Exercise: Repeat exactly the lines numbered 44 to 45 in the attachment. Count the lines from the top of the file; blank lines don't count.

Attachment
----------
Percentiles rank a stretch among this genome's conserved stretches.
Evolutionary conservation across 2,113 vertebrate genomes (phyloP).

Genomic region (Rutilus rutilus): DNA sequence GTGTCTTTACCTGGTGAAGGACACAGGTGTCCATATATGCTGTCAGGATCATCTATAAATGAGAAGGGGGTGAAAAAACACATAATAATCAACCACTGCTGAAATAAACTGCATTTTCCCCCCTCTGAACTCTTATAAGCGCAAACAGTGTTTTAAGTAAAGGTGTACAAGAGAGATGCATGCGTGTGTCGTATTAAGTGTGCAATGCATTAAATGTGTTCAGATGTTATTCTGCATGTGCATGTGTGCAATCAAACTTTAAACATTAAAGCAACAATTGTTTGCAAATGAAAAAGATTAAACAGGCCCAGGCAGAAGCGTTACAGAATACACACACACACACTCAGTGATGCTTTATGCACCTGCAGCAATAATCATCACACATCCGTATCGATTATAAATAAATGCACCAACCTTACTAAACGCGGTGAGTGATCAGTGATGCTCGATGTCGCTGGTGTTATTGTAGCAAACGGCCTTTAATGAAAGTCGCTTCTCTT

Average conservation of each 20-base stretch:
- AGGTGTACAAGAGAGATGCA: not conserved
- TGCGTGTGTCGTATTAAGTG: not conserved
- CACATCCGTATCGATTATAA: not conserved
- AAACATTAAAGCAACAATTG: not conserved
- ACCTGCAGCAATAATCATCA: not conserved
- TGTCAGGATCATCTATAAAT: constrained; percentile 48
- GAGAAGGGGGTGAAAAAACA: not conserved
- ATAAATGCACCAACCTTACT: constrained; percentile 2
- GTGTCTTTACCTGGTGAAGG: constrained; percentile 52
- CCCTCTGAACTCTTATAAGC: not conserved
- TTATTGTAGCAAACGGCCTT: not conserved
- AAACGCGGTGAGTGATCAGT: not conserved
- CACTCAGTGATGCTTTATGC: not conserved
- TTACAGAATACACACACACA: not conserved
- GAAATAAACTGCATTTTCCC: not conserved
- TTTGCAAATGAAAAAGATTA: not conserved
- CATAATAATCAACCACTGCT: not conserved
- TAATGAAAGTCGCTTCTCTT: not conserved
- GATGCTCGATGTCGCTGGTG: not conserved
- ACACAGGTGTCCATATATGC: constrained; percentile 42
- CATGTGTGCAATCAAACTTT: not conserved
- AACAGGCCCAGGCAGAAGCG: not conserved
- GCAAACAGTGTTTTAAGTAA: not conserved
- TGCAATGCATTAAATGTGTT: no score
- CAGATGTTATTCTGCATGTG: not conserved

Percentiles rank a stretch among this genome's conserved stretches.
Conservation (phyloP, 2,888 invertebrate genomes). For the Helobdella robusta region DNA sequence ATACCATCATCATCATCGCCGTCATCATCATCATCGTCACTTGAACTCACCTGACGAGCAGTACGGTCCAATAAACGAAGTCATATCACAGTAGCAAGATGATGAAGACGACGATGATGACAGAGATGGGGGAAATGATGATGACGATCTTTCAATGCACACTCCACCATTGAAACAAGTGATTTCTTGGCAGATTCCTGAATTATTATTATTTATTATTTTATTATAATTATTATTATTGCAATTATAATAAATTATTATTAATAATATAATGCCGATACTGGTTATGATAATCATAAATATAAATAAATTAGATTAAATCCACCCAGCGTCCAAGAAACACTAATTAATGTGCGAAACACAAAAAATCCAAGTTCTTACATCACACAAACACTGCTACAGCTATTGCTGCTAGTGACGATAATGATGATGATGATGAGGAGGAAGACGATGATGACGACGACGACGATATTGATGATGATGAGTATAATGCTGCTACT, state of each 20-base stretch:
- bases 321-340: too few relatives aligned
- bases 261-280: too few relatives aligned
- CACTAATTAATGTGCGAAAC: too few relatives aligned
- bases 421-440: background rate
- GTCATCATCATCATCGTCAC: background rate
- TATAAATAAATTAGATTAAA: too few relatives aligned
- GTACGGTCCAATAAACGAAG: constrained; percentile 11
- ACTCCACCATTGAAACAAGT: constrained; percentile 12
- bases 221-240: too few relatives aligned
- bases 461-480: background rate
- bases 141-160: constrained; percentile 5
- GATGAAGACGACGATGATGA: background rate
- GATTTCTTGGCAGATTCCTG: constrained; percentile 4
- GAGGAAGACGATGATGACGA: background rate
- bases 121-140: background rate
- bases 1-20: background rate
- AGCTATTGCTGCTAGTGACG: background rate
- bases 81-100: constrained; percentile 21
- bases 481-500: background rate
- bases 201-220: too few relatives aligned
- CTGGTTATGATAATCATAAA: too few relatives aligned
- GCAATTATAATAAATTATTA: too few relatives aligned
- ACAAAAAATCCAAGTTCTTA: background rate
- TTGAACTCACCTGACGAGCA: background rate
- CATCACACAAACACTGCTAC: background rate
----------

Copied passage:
- GATTTCTTGGCAGATTCCTG: constrained; percentile 4
- GAGGAAGACGATGATGACGA: background rate